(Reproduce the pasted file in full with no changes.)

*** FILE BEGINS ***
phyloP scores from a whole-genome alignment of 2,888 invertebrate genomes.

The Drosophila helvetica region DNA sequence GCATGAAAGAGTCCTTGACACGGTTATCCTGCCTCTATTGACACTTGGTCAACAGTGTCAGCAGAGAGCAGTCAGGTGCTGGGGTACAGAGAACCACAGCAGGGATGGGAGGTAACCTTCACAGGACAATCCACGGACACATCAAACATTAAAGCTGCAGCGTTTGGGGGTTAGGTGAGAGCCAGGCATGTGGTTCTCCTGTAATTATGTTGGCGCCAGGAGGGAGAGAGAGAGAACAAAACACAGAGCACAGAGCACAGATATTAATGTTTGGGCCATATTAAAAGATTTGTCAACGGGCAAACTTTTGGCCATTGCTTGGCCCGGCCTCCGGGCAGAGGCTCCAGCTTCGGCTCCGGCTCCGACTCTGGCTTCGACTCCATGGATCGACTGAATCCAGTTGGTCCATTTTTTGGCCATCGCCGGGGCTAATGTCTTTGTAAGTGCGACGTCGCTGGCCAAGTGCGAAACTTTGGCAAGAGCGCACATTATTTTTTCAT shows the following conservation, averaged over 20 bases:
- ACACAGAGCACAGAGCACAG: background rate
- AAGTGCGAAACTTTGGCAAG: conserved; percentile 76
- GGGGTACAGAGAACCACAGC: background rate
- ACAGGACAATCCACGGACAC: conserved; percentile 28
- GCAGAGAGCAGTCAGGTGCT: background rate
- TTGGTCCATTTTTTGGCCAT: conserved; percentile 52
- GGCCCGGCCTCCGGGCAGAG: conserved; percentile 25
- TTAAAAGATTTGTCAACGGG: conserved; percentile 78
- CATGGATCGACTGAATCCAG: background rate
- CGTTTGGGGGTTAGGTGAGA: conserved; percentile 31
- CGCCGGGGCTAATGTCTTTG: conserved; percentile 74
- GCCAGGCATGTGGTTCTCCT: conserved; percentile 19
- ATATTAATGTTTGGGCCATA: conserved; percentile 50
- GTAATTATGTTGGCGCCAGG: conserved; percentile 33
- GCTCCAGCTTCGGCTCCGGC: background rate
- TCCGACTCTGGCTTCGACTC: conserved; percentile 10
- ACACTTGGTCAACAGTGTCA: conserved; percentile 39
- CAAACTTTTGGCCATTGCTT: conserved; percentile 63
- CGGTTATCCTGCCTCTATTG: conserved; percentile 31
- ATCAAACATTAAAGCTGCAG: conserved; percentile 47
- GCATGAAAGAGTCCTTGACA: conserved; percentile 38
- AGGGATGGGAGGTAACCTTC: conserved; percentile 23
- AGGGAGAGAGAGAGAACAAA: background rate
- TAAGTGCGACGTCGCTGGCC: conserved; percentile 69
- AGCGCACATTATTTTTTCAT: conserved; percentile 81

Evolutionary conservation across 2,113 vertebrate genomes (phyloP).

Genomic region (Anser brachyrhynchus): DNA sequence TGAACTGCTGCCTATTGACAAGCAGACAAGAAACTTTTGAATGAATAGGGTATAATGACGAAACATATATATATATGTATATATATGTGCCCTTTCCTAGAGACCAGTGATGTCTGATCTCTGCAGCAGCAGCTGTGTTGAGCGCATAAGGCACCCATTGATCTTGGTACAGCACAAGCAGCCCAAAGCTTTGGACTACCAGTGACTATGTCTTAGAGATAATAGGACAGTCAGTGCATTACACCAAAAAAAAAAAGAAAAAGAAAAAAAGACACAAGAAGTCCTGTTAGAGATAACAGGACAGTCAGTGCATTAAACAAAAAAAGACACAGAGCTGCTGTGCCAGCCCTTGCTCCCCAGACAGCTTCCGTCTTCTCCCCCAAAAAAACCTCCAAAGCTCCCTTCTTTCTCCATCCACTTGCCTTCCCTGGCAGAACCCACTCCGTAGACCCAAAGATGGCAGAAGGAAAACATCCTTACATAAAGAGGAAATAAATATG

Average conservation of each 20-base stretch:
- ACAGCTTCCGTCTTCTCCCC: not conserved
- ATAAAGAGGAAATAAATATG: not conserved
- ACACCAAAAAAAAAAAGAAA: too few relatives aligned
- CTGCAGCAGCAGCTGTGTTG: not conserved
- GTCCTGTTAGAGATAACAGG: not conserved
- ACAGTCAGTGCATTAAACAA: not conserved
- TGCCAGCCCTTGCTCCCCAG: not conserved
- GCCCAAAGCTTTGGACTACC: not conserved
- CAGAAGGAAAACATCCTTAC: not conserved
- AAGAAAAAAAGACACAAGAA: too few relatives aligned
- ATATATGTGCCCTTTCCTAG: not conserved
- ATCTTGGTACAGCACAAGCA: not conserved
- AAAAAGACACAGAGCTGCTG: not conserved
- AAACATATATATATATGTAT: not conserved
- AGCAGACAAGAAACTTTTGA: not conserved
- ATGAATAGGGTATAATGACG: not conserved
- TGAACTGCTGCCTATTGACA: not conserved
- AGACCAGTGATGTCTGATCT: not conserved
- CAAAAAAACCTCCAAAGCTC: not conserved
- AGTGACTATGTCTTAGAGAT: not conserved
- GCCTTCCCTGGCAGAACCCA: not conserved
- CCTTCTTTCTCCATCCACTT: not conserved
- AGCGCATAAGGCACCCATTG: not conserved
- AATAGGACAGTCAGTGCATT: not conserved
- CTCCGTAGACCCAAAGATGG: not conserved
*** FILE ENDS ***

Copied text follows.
phyloP scores from a whole-genome alignment of 2,888 invertebrate genomes.

The Drosophila helvetica region DNA sequence GCATGAAAGAGTCCTTGACACGGTTATCCTGCCTCTATTGACACTTGGTCAACAGTGTCAGCAGAGAGCAGTCAGGTGCTGGGGTACAGAGAACCACAGCAGGGATGGGAGGTAACCTTCACAGGACAATCCACGGACACATCAAACATTAAAGCTGCAGCGTTTGGGGGTTAGGTGAGAGCCAGGCATGTGGTTCTCCTGTAATTATGTTGGCGCCAGGAGGGAGAGAGAGAGAACAAAACACAGAGCACAGAGCACAGATATTAATGTTTGGGCCATATTAAAAGATTTGTCAACGGGCAAACTTTTGGCCATTGCTTGGCCCGGCCTCCGGGCAGAGGCTCCAGCTTCGGCTCCGGCTCCGACTCTGGCTTCGACTCCATGGATCGACTGAATCCAGTTGGTCCATTTTTTGGCCATCGCCGGGGCTAATGTCTTTGTAAGTGCGACGTCGCTGGCCAAGTGCGAAACTTTGGCAAGAGCGCACATTATTTTTTCAT shows the following conservation, averaged over 20 bases:
- ACACAGAGCACAGAGCACAG: background rate
- AAGTGCGAAACTTTGGCAAG: conserved; percentile 76
- GGGGTACAGAGAACCACAGC: background rate
- ACAGGACAATCCACGGACAC: conserved; percentile 28
- GCAGAGAGCAGTCAGGTGCT: background rate
- TTGGTCCATTTTTTGGCCAT: conserved; percentile 52
- GGCCCGGCCTCCGGGCAGAG: conserved; percentile 25
- TTAAAAGATTTGTCAACGGG: conserved; percentile 78
- CATGGATCGACTGAATCCAG: background rate
- CGTTTGGGGGTTAGGTGAGA: conserved; percentile 31
- CGCCGGGGCTAATGTCTTTG: conserved; percentile 74
- GCCAGGCATGTGGTTCTCCT: conserved; percentile 19
- ATATTAATGTTTGGGCCATA: conserved; percentile 50
- GTAATTATGTTGGCGCCAGG: conserved; percentile 33
- GCTCCAGCTTCGGCTCCGGC: background rate
- TCCGACTCTGGCTTCGACTC: conserved; percentile 10
- ACACTTGGTCAACAGTGTCA: conserved; percentile 39
- CAAACTTTTGGCCATTGCTT: conserved; percentile 63
- CGGTTATCCTGCCTCTATTG: conserved; percentile 31
- ATCAAACATTAAAGCTGCAG: conserved; percentile 47
- GCATGAAAGAGTCCTTGACA: conserved; percentile 38
- AGGGATGGGAGGTAACCTTC: conserved; percentile 23
- AGGGAGAGAGAGAGAACAAA: background rate
- TAAGTGCGACGTCGCTGGCC: conserved; percentile 69
- AGCGCACATTATTTTTTCAT: conserved; percentile 81

Evolutionary conservation across 2,113 vertebrate genomes (phyloP).

Genomic region (Anser brachyrhynchus): DNA sequence TGAACTGCTGCCTATTGACAAGCAGACAAGAAACTTTTGAATGAATAGGGTATAATGACGAAACATATATATATATGTATATATATGTGCCCTTTCCTAGAGACCAGTGATGTCTGATCTCTGCAGCAGCAGCTGTGTTGAGCGCATAAGGCACCCATTGATCTTGGTACAGCACAAGCAGCCCAAAGCTTTGGACTACCAGTGACTATGTCTTAGAGATAATAGGACAGTCAGTGCATTACACCAAAAAAAAAAAGAAAAAGAAAAAAAGACACAAGAAGTCCTGTTAGAGATAACAGGACAGTCAGTGCATTAAACAAAAAAAGACACAGAGCTGCTGTGCCAGCCCTTGCTCCCCAGACAGCTTCCGTCTTCTCCCCCAAAAAAACCTCCAAAGCTCCCTTCTTTCTCCATCCACTTGCCTTCCCTGGCAGAACCCACTCCGTAGACCCAAAGATGGCAGAAGGAAAACATCCTTACATAAAGAGGAAATAAATATG

Average conservation of each 20-base stretch:
- ACAGCTTCCGTCTTCTCCCC: not conserved
- ATAAAGAGGAAATAAATATG: not conserved
- ACACCAAAAAAAAAAAGAAA: too few relatives aligned
- CTGCAGCAGCAGCTGTGTTG: not conserved
- GTCCTGTTAGAGATAACAGG: not conserved
- ACAGTCAGTGCATTAAACAA: not conserved
- TGCCAGCCCTTGCTCCCCAG: not conserved
- GCCCAAAGCTTTGGACTACC: not conserved
- CAGAAGGAAAACATCCTTAC: not conserved
- AAGAAAAAAAGACACAAGAA: too few relatives aligned
- ATATATGTGCCCTTTCCTAG: not conserved
- ATCTTGGTACAGCACAAGCA: not conserved
- AAAAAGACACAGAGCTGCTG: not conserved
- AAACATATATATATATGTAT: not conserved
- AGCAGACAAGAAACTTTTGA: not conserved
- ATGAATAGGGTATAATGACG: not conserved
- TGAACTGCTGCCTATTGACA: not conserved
- AGACCAGTGATGTCTGATCT: not conserved
- CAAAAAAACCTCCAAAGCTC: not conserved
- AGTGACTATGTCTTAGAGAT: not conserved
- GCCTTCCCTGGCAGAACCCA: not conserved
- CCTTCTTTCTCCATCCACTT: not conserved
- AGCGCATAAGGCACCCATTG: not conserved
- AATAGGACAGTCAGTGCATT: not conserved
- CTCCGTAGACCCAAAGATGG: not conserved